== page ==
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Ph. D. ThesisPh. D. Thesis 9. Results  All Data Sets9. Results All Data Sets 9.3. Methanol, Ethanol and 1-Propanol by the RIfS Array and the 4l Setup9.3. Methanol, Ethanol and 1-Propanol by the RIfS Array and the 4l Setup 9.3.4. Conclusions9.3.4. Conclusions
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Ph. D. Thesis
  Abstract
  Table of Contents
  1. Introduction
  2. Theory Fundamentals of the Multivariate Data Analysis
  3. Theory Quantification of the Refrigerants R22 and R134a: Part I
  4. Experiments, Setups and Data Sets
  5. Results Kinetic Measurements
  6. Results Multivariate Calibrations
  7. Results Genetic Algorithm Framework
  8. Results Growing Neural Network Framework
  9. Results All Data Sets
    9.1. Methanol and Ethanol by SPR
    9.2. Methanol, Ethanol and 1-Propanol by SPR
    9.3. Methanol, Ethanol and 1-Propanol by the RIfS Array and the 4l Setup
      9.3.1. Signals and Data Preparation
      9.3.2. Mixtures by the RIfS Array
      9.3.3. Mixtures by the 4l Setup
      9.3.4. Conclusions
    9.4. Quaternary Mixtures by the SPR Setup and the RIfS Array
    9.5. Quantification of the Refrigerants R22 and R134a in Mixtures: Part II
  10. Results Various Aspects of the Frameworks and Measurements
  11. Summary and Outlook
  12. References
  13. Acknowledgements
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9.3.4.   Conclusions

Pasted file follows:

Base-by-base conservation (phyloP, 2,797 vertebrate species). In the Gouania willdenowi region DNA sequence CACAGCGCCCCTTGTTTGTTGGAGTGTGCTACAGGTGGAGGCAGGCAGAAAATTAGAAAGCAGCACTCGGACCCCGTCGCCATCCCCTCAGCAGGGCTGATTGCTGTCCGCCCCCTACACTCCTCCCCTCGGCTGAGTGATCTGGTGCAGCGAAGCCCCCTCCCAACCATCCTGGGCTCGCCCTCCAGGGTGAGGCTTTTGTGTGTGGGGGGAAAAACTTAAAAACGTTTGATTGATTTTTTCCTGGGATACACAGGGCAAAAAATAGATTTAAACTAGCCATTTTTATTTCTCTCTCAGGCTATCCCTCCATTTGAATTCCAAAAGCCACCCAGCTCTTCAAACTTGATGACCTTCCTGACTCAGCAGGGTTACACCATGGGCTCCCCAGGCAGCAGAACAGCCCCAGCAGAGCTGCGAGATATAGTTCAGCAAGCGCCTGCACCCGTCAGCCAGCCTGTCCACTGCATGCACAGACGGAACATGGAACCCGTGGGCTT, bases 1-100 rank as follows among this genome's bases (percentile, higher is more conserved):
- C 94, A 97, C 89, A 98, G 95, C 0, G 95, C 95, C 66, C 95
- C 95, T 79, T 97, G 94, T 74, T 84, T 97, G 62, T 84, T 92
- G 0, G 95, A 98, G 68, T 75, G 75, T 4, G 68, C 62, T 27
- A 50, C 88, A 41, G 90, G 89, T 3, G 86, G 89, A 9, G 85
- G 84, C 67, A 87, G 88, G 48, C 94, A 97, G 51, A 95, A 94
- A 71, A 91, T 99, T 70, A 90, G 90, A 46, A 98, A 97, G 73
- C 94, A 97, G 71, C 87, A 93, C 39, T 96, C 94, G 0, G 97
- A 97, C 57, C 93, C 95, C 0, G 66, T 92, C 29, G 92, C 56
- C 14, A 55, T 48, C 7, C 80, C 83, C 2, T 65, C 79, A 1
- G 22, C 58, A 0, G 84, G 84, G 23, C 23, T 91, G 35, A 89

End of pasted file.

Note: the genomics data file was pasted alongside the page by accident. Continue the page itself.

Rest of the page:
Ternary mixtures of methanol, ethanol and 1-propanol measured by the RIfS array setup and by the 4l setup could be successfully quantified. The application of the growing neural network framework instead of the non-optimized neural networks resulted in significantly improved calibrations again. The variable selection of the framework for the array setup is quite astonishing, since only the sensor signals of 2 sensors out of 4 sensors are used. As the framework selects the most predictive variables, it can be concluded that the time domain of 2 sensors contains more information than the parallel (static) information of all 4 sensors together. This is an impressive demonstration, how the time-resolved measurements of few sensors can render the application of many parallel sensors with different sensitivities redundant. The static evaluation of the 4 sensors, which corresponds to the sensor signals at the end of exposure to analytes, shows that the time-resolved evaluation of the sensor signals is highly superior even though the static sensor evaluation is not a mathematically underdetermined system. It was demonstrated that smoothing improves the calibration of measurements performed by thin sensitive layers whereas the calibration deteriorates for measurements performed by thick sensitive layers when smoothing the sensor signals. Furthermore, the 4l setup can be used as single sensor device for a multicomponent quantification. Compared with the array setup, the price of miniaturization and cost reduction has to be paid in terms of extended measurement times respectively higher prediction errors.

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